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Author Topic: Isn't all nature fractal?  (Read 2403 times)
Description: Help with the basics for an essay.
0 Members and 1 Guest are viewing this topic.
charliemarie
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« on: October 07, 2009, 10:30:13 PM »

Hi there, I am having a bit of trouble with an essay I am trying to write and wondered if there was any help available? I have decided to study fractals in nature for my photography degree, and I am just getting my head around the basics, but I am a little confused;

After reading that fractals determine the shapes of nature, doesn't that mean everything that is nature, is fractal? But not all natural things are self similar...so how do you tell? For instance, I've researched a tree can be fractal, does this mean certain types of trees, or if you come upon a tree at a certain time of year, or all trees? Any help would be appreciated, because I am having trouble getting my head around this!

Thank you!

Charlie
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cKleinhuis
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« Reply #1 on: October 08, 2009, 11:30:09 AM »

hi there

self similarity is not the main point when talking about fractals in nature, self similarity is a way to easily create those objects

but i think every object is fractal which gets longer boundaries when changing the scale of the measure ... e.g. centimeters to milimeters, each time you get a significant difference in the lengthes, you can calculate a fractal dimension for that object ... and then you have a fractal, simply it is not representable with classical mathematical approaches... self similarity is just a nice side effect ...

 afro afro

you can browse this board ( fractals in nature ) to find interesting examples of fractals in nature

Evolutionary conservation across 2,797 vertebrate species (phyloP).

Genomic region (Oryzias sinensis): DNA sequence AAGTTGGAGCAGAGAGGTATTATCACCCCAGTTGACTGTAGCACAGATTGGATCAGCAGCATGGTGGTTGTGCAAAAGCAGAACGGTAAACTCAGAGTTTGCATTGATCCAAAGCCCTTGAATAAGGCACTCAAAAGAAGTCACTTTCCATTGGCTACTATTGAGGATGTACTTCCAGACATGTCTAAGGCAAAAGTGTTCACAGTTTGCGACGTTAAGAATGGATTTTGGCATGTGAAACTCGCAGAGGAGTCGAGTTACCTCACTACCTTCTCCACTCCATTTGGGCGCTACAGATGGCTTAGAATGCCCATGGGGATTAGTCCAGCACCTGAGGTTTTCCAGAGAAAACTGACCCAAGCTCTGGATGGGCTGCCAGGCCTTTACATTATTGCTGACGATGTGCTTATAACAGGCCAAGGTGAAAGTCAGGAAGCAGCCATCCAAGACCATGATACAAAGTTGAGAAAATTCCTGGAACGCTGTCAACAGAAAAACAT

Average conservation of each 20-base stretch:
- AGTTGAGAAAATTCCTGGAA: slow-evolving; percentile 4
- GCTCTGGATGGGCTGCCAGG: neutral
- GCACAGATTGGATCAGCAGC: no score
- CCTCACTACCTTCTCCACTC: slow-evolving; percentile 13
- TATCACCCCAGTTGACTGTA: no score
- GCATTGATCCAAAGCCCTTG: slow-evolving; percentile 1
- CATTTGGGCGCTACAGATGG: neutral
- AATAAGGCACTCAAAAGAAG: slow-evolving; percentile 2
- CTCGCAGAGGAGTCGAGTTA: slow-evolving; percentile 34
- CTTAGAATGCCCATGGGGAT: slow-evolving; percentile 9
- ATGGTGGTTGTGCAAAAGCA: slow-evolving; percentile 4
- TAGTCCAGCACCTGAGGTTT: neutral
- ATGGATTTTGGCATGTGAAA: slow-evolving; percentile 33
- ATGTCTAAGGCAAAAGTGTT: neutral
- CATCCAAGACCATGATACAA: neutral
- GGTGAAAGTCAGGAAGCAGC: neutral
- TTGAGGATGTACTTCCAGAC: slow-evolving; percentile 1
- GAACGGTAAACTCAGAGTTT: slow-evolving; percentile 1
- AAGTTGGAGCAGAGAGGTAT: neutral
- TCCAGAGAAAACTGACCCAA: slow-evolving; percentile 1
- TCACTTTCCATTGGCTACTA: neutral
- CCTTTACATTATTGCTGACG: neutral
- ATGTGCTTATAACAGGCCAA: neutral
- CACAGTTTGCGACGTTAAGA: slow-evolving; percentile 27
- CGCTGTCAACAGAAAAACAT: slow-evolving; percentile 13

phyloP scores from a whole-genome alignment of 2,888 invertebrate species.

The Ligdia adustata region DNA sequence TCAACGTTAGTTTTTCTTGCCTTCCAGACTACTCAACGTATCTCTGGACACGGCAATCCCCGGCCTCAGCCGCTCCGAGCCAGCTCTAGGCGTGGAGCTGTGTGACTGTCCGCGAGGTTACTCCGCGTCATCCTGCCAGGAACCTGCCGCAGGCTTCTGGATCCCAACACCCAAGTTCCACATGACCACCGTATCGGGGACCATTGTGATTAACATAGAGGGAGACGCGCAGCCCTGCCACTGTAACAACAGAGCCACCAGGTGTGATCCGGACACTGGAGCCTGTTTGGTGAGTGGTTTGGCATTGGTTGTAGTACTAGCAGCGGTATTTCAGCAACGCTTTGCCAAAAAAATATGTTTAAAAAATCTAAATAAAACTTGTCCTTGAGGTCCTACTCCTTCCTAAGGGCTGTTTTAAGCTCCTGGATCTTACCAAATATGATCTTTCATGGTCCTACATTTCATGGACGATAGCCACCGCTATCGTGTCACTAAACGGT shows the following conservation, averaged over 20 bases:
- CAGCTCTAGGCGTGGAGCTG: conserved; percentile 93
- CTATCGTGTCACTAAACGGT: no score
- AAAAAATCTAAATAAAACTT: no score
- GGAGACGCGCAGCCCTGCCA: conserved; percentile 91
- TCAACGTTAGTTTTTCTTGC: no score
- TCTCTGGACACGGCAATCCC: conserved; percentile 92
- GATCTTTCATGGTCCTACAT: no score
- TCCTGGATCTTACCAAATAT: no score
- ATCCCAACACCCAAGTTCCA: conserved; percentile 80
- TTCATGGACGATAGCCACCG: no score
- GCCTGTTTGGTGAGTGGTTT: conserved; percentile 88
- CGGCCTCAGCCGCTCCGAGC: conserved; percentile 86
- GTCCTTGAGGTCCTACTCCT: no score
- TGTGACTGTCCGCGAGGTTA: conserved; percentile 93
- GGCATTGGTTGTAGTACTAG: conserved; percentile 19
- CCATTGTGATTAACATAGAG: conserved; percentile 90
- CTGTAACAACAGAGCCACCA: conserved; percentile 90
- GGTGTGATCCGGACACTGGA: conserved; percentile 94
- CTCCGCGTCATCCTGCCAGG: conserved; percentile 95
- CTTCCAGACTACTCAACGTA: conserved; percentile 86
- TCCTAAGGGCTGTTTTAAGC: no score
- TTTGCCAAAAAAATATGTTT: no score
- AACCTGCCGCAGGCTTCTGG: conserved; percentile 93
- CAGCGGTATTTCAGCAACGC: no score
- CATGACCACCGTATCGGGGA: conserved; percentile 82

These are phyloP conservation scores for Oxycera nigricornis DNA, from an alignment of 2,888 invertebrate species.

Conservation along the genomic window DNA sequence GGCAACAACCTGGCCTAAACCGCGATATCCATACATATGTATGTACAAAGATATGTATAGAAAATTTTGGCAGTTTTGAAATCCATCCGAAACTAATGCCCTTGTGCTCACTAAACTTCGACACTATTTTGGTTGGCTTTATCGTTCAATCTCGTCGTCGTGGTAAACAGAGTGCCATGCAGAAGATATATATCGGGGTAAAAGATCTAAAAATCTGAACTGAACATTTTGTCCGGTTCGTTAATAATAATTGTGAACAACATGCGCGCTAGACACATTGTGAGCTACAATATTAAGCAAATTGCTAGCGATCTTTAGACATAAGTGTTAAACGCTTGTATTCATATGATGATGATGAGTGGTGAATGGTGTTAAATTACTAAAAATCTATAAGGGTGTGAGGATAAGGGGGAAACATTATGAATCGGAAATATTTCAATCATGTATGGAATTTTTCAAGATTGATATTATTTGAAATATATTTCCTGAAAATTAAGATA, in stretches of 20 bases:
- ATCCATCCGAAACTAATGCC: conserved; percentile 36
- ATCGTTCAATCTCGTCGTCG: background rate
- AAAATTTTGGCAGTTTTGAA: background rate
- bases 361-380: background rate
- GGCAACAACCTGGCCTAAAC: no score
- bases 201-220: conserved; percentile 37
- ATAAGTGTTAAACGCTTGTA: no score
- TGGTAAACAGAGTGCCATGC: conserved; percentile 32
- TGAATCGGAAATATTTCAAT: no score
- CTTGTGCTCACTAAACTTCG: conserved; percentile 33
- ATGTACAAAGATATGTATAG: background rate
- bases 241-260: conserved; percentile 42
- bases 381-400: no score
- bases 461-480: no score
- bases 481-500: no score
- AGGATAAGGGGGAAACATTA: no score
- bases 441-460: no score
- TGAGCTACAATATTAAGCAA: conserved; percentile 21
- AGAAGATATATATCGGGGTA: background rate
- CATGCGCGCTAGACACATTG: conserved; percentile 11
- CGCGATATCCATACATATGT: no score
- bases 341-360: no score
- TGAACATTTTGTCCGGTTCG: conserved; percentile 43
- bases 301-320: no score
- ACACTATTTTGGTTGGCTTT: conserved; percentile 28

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lkmitch
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« Reply #2 on: October 08, 2009, 05:56:05 PM »

Rather than focusing (photography pun!) on self-similarity, I think the fundamental notion of fractals is roughness.  This can be mathematically expressed in terms of the increasing length (or area or volume) with decreasing scales, but informally, is the object rough?  In this view, trees, mountains, and clouds are generally seen to be fractal.  However, not all natural objects are fractal.  For example, consider a rock worn smooth by sitting at the bottom of a rushing river.  Or, the shell of an egg.  Or, a raindrop as it falls.  In cases of erosion, maximum strength, or minimum surface area, smoothness will often win and the object will not be a fractal.
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David Makin
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« Reply #3 on: October 09, 2009, 04:22:10 PM »

Personally I have a looser view of what constitutes being "fractal" - I tend to also include just about anything that is non-differentiable at any point and generally even for smooth rocks this will be the case (since the process of smoothing was almost certainly iterative) - plus of course even apparently "smooth" rocks are not smooth when magnified smiley